The figure of Constantine looms over the legal history of the Later Roman Empire no less than the religious. The reign of Diocletian marked the passing of an age, the reign of Constantine the birth of another. The reign of Constantine marked a rupture not with classical law, for most of it remained in force, ...

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4. The Propagation of Justice

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pp. 90-118

The universal edict was the natural vehicle to convey the pretensions of the Constantinian regime to the masses of the empire.1 Imperial edicts were heard with awe.2 These constitutions indeed suggest that just governance and the integrity of imperial officials ranked among the foremost ambitions of Emperor Constantine. ...

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5. Constantine and the Provincials

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pp. 119-155

An edict that survives in two fragments looms heavily over the following discussion. It ranks among the most vehement denunciations of judicial corruption produced by the Later Roman Empire.1 Among other things, this edict to the provincials famously forbids the exaction of fees for legal services. ...

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6. Constantine and the Imperial Bureaucracy

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pp. 156-191

The edicts to the provincials in September 325 and November 331 are a testament to the value perceived in communication under the reign of Constantine. By means of universal edicts, Constantine could inform both administrators and subjects of the law, of his expectations of the imperial bureaucracy, of available legal remedies, ...

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7. Control and Consultation: Breves, Relationes, Consultationes

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pp. 192-213

Several of the constitutions discussed in previous chapters illustrate evidence of a further means of controlling the administration, namely the traffic of reports. Official correspondence between provincial administrators, whether gubernatorial, fiscal, or military, and the imperial court was brisk. ...

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8. Appellatio

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pp. 214-250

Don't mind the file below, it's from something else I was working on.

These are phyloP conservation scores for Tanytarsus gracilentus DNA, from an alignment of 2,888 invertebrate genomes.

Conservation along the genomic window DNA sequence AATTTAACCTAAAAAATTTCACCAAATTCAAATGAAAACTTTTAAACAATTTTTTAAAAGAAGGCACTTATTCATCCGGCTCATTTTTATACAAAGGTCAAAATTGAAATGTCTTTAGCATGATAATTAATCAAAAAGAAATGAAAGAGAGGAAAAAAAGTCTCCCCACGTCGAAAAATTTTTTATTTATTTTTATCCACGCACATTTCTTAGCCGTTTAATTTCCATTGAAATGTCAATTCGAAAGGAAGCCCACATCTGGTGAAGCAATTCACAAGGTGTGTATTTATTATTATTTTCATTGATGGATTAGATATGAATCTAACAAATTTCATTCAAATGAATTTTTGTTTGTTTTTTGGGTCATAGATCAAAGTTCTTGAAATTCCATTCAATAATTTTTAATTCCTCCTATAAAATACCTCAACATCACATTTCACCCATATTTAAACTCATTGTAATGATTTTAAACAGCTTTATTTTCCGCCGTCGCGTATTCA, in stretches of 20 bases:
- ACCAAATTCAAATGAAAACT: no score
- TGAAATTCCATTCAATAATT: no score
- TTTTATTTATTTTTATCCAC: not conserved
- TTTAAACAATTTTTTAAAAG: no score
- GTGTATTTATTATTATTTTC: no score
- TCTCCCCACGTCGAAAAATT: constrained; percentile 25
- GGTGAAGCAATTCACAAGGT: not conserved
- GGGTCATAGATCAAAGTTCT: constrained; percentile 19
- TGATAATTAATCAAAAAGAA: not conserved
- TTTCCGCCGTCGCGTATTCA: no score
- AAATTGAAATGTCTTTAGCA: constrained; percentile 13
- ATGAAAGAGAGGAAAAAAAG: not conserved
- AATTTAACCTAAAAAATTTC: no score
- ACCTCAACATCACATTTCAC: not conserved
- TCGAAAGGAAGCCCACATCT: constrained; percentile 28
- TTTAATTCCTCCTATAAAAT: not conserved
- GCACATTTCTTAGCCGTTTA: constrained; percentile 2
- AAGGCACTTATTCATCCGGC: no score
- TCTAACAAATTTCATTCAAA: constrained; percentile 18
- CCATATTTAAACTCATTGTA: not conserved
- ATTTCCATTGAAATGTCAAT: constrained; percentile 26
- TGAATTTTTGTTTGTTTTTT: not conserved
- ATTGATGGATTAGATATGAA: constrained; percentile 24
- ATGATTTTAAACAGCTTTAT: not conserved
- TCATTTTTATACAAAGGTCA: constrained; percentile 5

Appellate jurisdiction may seem a surprising subject with which to conclude a book dedicated to the administration of Constantine the Great. The appellate system under Constantine,1 however, brings together the separate threads of this study. The provincial administration of the Roman Empire knew no independent judiciary. ...

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Conclusion

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pp. 251-258

The Constantinian legislation on appeal, which culminated in the edict of August 331, ties together the separate threads and major themes of this book: the utilization of distinct forms of legislation to communicate with distinct audiences; the practice of addressing the inhabitants of the empire generally in universal edicts, ...

Works Cited

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pp. 259-276

Index Locorum

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pp. 277-284

General Index

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pp. 285-295


E-ISBN-13: 9780472028382
E-ISBN-10: 0472028383
Print-ISBN-13: 9780472118298
Print-ISBN-10: 0472118293

Page Count: 328
Publication Year: 2012

Series Title: Law and Society in the Ancient World

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Subject Headings

  • Roman law -- Sources.
  • Roman law -- History.
  • Roman law -- History -- Sources.
  • Constantine I, Emperor of Rome, d. 337.
  • Rome -- History -- Constantine I, the Great, 306-337.
  • Rome -- History -- Constantine I, the Great, 306-337 -- Sources.
  • Justice, Administration of (Roman law) -- History.